# Commands¶

Imandra has a number of powerful verification commands:

`verify <upto> <func>`

: takes a function representing a goal and attempts to prove it. If the proof attempt fails, Imandra will try to synthesize a concrete counterexample illustrating the failure. Found counterexamples are installed by Imandra in the`CX`

module. When verifying a formula that doesn't depend on function parameters,`verify (<expr>)`

is a shorthand for`verify (fun () -> <expr>)`

. If`<upto>`

is provided as one of`~upto:<n>`

or`~upto_bound:<n>`

, verification will be bound by unrolling limits.`instance <upto> <func>`

: takes a function representing a goal and attempts to synthesize an instance (i.e., a concrete value) that satisfies it. It is useful for answering the question "What is an example value that satisfies this particular property?". Found instances are installed by Imandra in the`CX`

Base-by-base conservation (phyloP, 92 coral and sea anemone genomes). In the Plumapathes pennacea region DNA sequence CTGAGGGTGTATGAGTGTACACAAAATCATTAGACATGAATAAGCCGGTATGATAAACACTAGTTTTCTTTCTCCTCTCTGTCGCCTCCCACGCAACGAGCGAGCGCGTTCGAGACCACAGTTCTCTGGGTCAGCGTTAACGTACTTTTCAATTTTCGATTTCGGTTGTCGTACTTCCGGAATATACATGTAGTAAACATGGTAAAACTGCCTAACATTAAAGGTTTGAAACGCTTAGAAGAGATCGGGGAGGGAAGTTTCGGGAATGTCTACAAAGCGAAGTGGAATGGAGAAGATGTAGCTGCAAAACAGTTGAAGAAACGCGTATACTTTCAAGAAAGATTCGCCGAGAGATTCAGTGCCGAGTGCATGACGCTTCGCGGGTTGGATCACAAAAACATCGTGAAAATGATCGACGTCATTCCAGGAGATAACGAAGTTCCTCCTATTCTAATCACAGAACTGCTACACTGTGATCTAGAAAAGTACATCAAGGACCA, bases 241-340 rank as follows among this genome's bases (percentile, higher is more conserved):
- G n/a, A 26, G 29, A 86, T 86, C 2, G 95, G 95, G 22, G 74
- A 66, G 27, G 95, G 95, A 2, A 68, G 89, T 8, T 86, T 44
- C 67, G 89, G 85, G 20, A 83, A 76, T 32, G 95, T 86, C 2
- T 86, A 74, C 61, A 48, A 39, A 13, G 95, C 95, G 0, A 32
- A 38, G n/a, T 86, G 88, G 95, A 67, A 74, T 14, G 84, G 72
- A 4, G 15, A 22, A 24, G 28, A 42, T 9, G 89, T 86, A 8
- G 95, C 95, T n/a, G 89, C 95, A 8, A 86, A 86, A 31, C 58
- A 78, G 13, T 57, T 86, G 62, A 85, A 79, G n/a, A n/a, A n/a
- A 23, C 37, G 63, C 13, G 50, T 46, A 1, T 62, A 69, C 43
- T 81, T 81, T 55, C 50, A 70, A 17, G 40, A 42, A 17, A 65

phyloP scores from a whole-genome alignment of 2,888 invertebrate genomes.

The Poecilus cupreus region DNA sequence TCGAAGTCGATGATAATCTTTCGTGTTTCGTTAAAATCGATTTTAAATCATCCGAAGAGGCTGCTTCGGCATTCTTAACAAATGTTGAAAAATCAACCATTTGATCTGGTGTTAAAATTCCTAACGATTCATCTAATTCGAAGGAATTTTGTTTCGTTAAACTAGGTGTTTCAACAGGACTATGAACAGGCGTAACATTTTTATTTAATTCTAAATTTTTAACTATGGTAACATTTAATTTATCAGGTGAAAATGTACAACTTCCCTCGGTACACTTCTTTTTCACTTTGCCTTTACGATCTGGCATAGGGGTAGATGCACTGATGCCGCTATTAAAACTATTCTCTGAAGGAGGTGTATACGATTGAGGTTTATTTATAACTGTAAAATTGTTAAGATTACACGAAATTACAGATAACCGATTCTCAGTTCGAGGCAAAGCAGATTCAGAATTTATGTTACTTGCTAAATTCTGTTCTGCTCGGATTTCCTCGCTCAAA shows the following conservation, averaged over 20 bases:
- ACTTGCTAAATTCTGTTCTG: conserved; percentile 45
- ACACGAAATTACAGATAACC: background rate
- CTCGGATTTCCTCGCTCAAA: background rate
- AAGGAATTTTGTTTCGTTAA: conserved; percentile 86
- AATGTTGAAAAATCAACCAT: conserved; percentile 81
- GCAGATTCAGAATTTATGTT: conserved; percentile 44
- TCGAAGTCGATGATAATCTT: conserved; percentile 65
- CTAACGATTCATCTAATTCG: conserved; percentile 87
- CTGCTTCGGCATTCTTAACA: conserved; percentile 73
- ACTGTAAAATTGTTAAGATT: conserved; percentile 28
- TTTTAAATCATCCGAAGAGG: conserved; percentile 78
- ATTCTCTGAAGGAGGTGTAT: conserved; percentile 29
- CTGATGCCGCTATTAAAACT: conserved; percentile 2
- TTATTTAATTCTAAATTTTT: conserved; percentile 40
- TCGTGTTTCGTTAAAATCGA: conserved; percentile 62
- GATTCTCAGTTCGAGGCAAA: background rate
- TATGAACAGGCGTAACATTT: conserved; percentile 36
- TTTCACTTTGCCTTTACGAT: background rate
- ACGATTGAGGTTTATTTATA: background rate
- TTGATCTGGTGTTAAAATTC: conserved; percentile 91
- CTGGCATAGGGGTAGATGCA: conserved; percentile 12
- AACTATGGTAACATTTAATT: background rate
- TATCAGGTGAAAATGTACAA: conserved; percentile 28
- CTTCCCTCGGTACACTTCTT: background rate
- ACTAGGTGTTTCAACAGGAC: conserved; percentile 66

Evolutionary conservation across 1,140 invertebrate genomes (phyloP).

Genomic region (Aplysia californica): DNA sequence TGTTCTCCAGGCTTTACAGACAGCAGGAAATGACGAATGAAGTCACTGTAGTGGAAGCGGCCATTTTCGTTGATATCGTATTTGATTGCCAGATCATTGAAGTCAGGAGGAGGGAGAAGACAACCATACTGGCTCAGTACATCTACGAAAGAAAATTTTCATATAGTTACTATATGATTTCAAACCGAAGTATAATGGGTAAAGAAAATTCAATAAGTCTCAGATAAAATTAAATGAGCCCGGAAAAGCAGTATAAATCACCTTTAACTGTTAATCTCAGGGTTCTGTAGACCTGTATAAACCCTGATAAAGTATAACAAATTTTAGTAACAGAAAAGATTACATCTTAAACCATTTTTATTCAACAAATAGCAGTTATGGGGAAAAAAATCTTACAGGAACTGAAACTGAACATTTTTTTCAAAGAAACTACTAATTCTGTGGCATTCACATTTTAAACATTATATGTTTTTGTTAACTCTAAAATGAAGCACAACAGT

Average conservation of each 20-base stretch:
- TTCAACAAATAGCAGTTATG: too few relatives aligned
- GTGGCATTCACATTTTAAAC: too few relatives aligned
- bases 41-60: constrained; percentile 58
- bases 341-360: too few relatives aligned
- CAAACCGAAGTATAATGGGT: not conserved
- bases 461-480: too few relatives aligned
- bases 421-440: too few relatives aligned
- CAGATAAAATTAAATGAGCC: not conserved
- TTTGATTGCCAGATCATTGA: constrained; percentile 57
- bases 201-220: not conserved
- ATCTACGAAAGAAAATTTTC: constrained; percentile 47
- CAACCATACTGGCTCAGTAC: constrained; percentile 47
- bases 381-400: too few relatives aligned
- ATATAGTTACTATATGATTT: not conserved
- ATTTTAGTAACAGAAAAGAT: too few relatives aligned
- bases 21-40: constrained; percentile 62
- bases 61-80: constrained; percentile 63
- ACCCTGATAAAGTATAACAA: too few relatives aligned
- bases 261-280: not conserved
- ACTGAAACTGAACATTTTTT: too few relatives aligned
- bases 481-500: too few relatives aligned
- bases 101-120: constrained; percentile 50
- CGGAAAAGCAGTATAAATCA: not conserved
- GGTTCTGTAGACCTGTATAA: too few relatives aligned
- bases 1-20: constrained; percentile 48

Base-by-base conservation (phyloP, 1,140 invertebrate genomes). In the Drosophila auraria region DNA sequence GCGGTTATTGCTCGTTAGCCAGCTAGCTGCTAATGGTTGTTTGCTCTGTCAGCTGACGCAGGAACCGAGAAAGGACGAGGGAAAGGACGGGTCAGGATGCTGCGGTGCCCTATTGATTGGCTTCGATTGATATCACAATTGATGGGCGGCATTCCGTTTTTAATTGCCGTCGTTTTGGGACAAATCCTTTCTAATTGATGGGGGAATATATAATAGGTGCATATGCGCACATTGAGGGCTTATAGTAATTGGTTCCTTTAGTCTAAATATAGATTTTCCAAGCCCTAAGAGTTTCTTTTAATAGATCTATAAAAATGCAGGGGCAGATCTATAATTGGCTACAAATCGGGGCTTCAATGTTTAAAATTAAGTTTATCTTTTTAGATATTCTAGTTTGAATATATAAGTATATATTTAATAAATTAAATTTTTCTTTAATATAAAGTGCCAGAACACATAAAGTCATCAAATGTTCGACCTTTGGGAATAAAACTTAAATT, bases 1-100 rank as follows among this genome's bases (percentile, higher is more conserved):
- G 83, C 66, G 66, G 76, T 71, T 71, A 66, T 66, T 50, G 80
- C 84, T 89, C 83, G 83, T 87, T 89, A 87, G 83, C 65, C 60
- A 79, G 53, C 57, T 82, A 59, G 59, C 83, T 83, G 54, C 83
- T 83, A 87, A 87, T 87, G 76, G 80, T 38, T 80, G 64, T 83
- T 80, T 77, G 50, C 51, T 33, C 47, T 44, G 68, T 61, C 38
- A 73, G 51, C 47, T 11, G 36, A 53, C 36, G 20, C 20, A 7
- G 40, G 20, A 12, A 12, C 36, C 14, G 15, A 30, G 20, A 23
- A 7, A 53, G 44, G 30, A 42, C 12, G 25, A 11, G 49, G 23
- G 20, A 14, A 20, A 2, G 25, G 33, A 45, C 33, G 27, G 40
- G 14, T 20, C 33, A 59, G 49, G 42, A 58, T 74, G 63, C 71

module. If`<upto>`

is provided as one of`~upto:<n>`

or`~upto_bound:<n>`

, instance search will be bound by unrolling limits.`theorem <name> <vars> = <body>`

: takes a name, variables and a function of the variables representing a goal to be proved. If Imandra proves the goal, the named theorem is installed and may be used in subsequent proofs. Theorems can be tagged with attributes instructing Imandra how the theorem should be (automatically) applied to prove other theorems in the future. Found counterexamples are installed by Imandra in the`CX`

module.`lemma <name> <vars> = <body>`

: synonym of`theorem`

, but idiomatically often used for "smaller" subsidiary results as one is working up to a larger`theorem`

.`axiom <name> <vars> = <body>`

: declares an axiom, effectively the same as`theorem`

but forcing Imandra to*assume*the truth of the conjecture, rather than verifying it. This is of course dangerous and should be used with extreme care.